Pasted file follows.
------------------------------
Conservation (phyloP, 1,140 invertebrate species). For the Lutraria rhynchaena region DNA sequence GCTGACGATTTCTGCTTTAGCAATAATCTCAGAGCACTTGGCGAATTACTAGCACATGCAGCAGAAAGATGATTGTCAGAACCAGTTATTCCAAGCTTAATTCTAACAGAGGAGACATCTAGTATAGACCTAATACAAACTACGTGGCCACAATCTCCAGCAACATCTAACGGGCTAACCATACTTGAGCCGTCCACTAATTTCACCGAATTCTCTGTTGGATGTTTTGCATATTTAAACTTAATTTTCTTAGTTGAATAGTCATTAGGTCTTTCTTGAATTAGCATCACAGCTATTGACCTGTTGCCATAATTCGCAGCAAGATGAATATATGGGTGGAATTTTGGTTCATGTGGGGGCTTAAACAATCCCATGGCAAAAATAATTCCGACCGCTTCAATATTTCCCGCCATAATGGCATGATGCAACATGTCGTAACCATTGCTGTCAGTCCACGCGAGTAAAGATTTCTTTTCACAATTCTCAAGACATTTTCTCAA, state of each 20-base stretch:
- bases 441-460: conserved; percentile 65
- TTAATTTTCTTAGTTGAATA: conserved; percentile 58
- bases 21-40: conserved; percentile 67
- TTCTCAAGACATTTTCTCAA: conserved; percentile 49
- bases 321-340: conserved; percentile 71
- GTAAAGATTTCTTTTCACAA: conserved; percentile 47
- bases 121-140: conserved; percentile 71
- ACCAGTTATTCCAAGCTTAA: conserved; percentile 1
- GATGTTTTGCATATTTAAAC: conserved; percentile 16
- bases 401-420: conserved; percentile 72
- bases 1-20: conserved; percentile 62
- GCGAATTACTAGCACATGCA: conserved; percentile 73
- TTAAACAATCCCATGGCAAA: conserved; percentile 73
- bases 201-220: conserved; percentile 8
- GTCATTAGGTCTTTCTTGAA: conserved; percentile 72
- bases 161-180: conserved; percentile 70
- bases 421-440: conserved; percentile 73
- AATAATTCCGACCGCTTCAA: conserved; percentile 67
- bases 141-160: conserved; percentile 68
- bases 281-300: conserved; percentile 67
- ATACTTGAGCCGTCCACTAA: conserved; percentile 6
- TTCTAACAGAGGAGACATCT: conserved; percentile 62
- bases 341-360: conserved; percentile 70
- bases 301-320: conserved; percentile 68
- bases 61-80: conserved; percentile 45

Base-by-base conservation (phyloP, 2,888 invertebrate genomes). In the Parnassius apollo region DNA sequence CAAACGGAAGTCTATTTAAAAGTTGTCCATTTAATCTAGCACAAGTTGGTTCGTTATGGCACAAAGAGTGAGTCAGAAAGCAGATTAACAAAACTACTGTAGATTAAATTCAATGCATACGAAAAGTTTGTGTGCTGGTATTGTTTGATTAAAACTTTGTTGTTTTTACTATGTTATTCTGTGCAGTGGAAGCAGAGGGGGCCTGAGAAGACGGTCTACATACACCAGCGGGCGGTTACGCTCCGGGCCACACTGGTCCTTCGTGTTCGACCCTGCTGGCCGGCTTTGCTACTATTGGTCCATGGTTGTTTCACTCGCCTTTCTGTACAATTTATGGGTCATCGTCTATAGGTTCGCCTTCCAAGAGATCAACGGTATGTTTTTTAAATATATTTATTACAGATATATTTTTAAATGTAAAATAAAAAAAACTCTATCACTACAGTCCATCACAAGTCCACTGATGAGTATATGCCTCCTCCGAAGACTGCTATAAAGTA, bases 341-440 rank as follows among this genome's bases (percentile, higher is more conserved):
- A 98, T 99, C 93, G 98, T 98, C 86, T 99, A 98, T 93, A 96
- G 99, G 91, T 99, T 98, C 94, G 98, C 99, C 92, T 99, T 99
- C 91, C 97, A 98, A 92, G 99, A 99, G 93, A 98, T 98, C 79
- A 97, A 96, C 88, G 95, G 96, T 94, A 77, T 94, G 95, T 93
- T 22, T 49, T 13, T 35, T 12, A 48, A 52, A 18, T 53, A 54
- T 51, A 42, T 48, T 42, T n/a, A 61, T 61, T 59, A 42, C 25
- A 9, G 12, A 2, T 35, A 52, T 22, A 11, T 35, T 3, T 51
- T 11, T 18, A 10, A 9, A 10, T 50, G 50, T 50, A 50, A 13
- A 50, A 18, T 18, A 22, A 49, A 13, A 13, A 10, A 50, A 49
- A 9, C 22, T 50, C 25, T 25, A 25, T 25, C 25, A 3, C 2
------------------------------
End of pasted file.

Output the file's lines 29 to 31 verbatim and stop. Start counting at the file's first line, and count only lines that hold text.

- G 99, G 91, T 99, T 98, C 94, G 98, C 99, C 92, T 99, T 99
- C 91, C 97, A 98, A 92, G 99, A 99, G 93, A 98, T 98, C 79
- A 97, A 96, C 88, G 95, G 96, T 94, A 77, T 94, G 95, T 93